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The War on Drugs

Please read the disclaimer. I am definitely not a libertarian anymore, but I am still opposed to the war on drugs. Written in 1997.

Or: the War on the American People
The federal government of the United States has spent nearly 150 billion dollars since the beginning of the Reagan era in an attempt to curb drug use in the US. The so-called War on Drugs has been an enormous burden on the American tax-paying public. It is also an utter failure.

Before I go any further with this argument, I must state that I do not condone the use of drugs, nor have I ever, or do I ever plan on using any sort of strong, addictive substance (except, of course, the occasional caffeine hit when finals time comes around).

In 1919, the 18th amendment banned the sale of alcohol in the US. This was in the hopes that alcohol consumption would go down to the point that the US would be a "sober" country. Although alcohol consumption did go down for a little while, the prohibition caused the rise of a new criminal subculture.

Alcohol being an illegal substance, the people who sold it could fix prices high. Lucrative profits could be made by those willing to circumvent the law, and competition ensued. And as in every other situation where there is competition between people who are already sneaking behind the law, violence ensued. Prohibition, it turned out, did not in any way help to make the United States a sober country, instead, it simply caused a great increase in crime. In 1933, the 21st amendment repealed the Volstead act, ending prohibition. It had failed.

Laws prohibiting stronger drugs, however, had been instituted as well, and remained in place. These laws have not proven to be effective in preventing drug use, and in fact, have allowed crime to proliferate anywhere there was a demand for drugs. This crime has caused far more damage to our society than the drugs that the laws are trying to prevent.

    "As a former drugs squad chief, I've seen too many youngsters die. I'm determined my children don't get hooked - which is why I want all drugs legalized.
    Seven years of my life was spent in Scotland Yard's anti-drugs squad, four as its head. I saw the misery that drug abuse can cause. I saw first-hand the squalor, the wrecked lives, the deaths. And I saw, and arrested when I could, the people who do so well out of drugs; the dealers, the importers, the organizers. I saw the immense profits they were making out of human misery, the money laundering, the crime syndicates they financed. We have attempted prohibition. All that happened was that courts became clogged with thousands of cases of small, individual users, and a generation of young people came to think of the police as their enemies. There were no resources left to fight other crime. I say legalize drugs because I want to see less drug abuse, not more. And I say legalize drugs because I want to see the criminals put out of business."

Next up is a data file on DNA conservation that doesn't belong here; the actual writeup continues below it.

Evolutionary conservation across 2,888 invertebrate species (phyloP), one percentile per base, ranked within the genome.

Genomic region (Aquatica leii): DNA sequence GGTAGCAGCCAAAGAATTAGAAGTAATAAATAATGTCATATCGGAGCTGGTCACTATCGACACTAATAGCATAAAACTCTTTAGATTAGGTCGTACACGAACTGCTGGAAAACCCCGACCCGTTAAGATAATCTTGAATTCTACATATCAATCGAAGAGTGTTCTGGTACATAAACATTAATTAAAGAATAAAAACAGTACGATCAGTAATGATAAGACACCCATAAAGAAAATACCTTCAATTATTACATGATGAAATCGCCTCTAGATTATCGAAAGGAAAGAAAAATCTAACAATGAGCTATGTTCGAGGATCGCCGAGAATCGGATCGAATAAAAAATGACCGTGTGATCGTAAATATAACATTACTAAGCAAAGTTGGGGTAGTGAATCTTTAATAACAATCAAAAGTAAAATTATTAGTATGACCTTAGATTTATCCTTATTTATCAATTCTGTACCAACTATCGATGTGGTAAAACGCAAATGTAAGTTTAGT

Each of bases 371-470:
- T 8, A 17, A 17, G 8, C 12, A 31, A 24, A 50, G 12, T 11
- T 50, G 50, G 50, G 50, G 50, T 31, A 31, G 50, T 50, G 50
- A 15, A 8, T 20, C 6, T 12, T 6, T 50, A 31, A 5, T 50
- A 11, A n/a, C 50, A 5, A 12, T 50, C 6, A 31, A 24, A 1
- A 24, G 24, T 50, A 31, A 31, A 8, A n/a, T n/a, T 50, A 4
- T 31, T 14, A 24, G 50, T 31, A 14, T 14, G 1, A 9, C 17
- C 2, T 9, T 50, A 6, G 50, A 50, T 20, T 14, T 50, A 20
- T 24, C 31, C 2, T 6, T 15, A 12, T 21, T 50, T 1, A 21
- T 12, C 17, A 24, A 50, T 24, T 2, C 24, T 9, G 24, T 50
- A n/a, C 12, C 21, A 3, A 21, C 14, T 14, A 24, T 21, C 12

-Edward Ellison, Former Head of Scotland Yard's Anti-Drugs Squard
      Daily Mail, London, England, March 10, 1998
This quote, I feel, pretty much summarizes the argument against prohibition. Prohibition does not target the root of the drug problem: the drug dealers. It targets instead the individual users, people who do not harm society in any other way. But those who import the drugs are making millions of these poor people who suffer. Without drug laws, importing drugs would not be nearly as profitable. Legal competition would drive prices on drugs way down.

Certainly, many breweries make money selling beer, but when is the last time you reports of Coors assassinating the head of a rival beer company, or of violence breaking out in some inner city because two rival wine sellers disputing over some turf?

And it has yet to be proven that Prohibition actually significantly lowers drugs use. The Center for Drug Research at the University of Amsterdam, for example, found that that only 2 to 3% of Dutch over age 12 have used marijuana over a one-month period. Marijuana is legal in the Netherlands, and is available in Dutch coffee shops. According to a government study in the United States, about 5% of the American population use marijuana at least once a month.

The argument that marijuana use inevitably leads to use of harder drugs is also unproven. According to the Substance Abuse and Mental Health Services Administation's "1996 National Household Survey on Drug Abuse", there are about 3,600,000 18- to 25- year olds who have used marijuana in the last month. The number of 18- to 25- year-olds who have used heroin in the last month, by comparison, is a mere 100,000.

And what's this? The New England Journal of Medicine reported that properly described legal drugs kill more than 100,000 Americans every year. That's 20 times more than illegal drugs! Perhaps the government should make aspirin illegal. After all, it killed twice as many people last year as PCP and LSD combined. Check out this webpage for more info.

Well, I could dig up plenty more factoids for you to consider, but basically, my argument comes down to a couple things:
  1. The War On Drugs is costing taxpayers billions of dollars.
    I don't care for the fact that people are smoking all sorts of weird things, but I've no desire to help pay for the government to go after them and lock these people up.
  2. The War On Drugs has yet to prove to be very effective.
    In some areas, and for some drugs, drug use actually seems to be increasing.
  3. The War On Drugs punishes the individual users and allows dealers to get rich.
    Why punish the poor when you can much more easily punish the people who are getting rich by making the drugs legal?

    Hopefully I will actually have time someday to write a good article in this place. For now, it's mainly just a collection of all the stats I've collected.